“Take me fishing!”

“Take me fishing!”
Youngster having fun with nearshore redfish.
Offshore is not where the average angler makes their debut to the sport of fishing.  More likely would be years along riverbanks or on a lake or bay.  Jetty trips are an in-between of sorts, often igniting a passion for greater adventure that will lead to their first offshore experience.
“Take Me Fishing” is the slogan used by Texas Parks and Wildlife for their program or basic guideline on introducing new anglers to our sport. In this day and time the number of young and not-so-young novice anglers entering our sport seems to be dwindling. Television, shopping malls, computers and even virtual hunting and fishing games seem to be captivating our younger crowd more so than actual involvement in the sport itself. There are many publications with excellent advice on introducing newcomers to the sport of fishing, but they seem to always omit the boating experience and how it can affect the overall enjoyment (or fear) during that first day offshore.

I am often asked by customers just what age is too young to be taken along on a fishing trip. I never seem to have a definitive answer for them and often lay that decision back at their feet with a little to think about.  I remind them that they obviously know their child better than I and also emphasize that taking a youngster offshore is not something to be entered into lightly.

The first thing I ask them is just what do they hope to accomplish on the trip. I stress that it should be about the young angler, not about watching the adults fish. Secondly, we must consider the water conditions. All of us can remember fishing in seas too rough for kids and adult novices. But do we consider that average conditions can still be intimidating?

I am reminded of a lesson from my mother. For the longest time she was intimidated by boats and water. She just didn’t like them unless the conditions were extremely calm.  After years of watching my father and I come and go, and listening to our stories of snapper, kingfish and the like, she decided she was ready to try her hand at offshore fishing. It was a beautiful morning and nice enough that I didn’t even back off the throttles as we made our way through the jetties. The water was rolling gently in long swells and as usual my mind was occupied with where we were headed, what was rigged and ready, and how many fish we might be able to catch. She was seated ahead with my father and I couldn’t see her face as the boat ran over the swells toward the expanse of the Gulf.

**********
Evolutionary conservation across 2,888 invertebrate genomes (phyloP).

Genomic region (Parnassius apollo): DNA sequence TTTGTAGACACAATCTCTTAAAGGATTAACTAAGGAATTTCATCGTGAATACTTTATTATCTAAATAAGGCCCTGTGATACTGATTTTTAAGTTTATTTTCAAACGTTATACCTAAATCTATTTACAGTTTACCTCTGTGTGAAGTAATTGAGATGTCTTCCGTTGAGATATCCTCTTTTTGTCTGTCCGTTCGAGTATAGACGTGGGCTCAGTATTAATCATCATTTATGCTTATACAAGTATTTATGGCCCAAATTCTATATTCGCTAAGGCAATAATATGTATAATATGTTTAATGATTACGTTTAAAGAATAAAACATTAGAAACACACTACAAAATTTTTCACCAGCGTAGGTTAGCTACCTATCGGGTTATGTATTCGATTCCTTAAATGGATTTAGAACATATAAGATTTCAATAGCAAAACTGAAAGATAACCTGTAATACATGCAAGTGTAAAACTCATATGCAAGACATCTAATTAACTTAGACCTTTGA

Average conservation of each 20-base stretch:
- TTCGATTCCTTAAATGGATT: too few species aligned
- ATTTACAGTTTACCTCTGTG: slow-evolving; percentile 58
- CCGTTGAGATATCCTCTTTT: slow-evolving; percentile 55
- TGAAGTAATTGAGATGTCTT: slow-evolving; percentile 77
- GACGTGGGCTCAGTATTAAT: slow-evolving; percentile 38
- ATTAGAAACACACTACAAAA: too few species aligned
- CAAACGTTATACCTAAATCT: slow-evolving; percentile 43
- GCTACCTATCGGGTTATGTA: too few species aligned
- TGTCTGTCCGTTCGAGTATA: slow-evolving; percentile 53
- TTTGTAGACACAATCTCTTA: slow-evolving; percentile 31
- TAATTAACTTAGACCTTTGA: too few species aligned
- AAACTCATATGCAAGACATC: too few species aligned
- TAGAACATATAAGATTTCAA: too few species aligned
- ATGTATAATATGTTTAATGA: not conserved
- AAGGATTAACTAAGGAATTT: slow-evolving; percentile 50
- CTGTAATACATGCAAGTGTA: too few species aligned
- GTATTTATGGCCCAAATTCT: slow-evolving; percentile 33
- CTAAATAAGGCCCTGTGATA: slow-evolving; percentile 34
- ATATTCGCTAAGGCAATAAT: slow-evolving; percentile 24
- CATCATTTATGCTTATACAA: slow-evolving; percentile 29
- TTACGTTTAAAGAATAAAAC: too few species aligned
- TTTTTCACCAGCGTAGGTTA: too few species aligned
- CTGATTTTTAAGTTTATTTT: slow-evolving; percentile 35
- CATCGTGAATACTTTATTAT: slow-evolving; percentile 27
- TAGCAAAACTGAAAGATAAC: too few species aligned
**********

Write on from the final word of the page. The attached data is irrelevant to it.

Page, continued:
To me it was an all or nothing endeavor. I was willing to go as far as I needed to put her on a great day. To her it was a whole new world and I was entering it the way a bull would enter a china closet. It never occurred that she might not be enjoying it nearly as much as I was.   
As we broke the end of the jetties I noticed my father looking back at me and eventually putting his index finger in the air with the universal “turn this rig around” sign. Thus ended our day offshore, but to everyone’s enjoyment, began one of the best redfish days I ever experienced with my family aboard.

This one experience alone taught me that although we can be mindful of the usual details and concerns of introducing the young and novice to the sport of offshore fishing; the offshore boating experience on the way to the fishing grounds can be the most intimidating and important aspect. We not only have the responsibility of everyone’s safety but we need to consider their enjoyment as well. Achieving this will likely have the greatest impact on whether they will embark on a lifelong passion for the sport we are introducing.  

With new anglers, young and not-so-young, I have to remind myself constantly (as we all should) that their expectations are nothing like ours. Making their first trip offshore as safe and enjoyable as possible should be our first priority. Make their first trips short and keep them on fish, even if the species may not be the most glamorous. Take the time to show them that the real thing beats anything Microsoft or Apple can build into the latest gaming software. To borrow another slogan from our Texas Parks and Wildlife Department, “Life’s Better Outside.”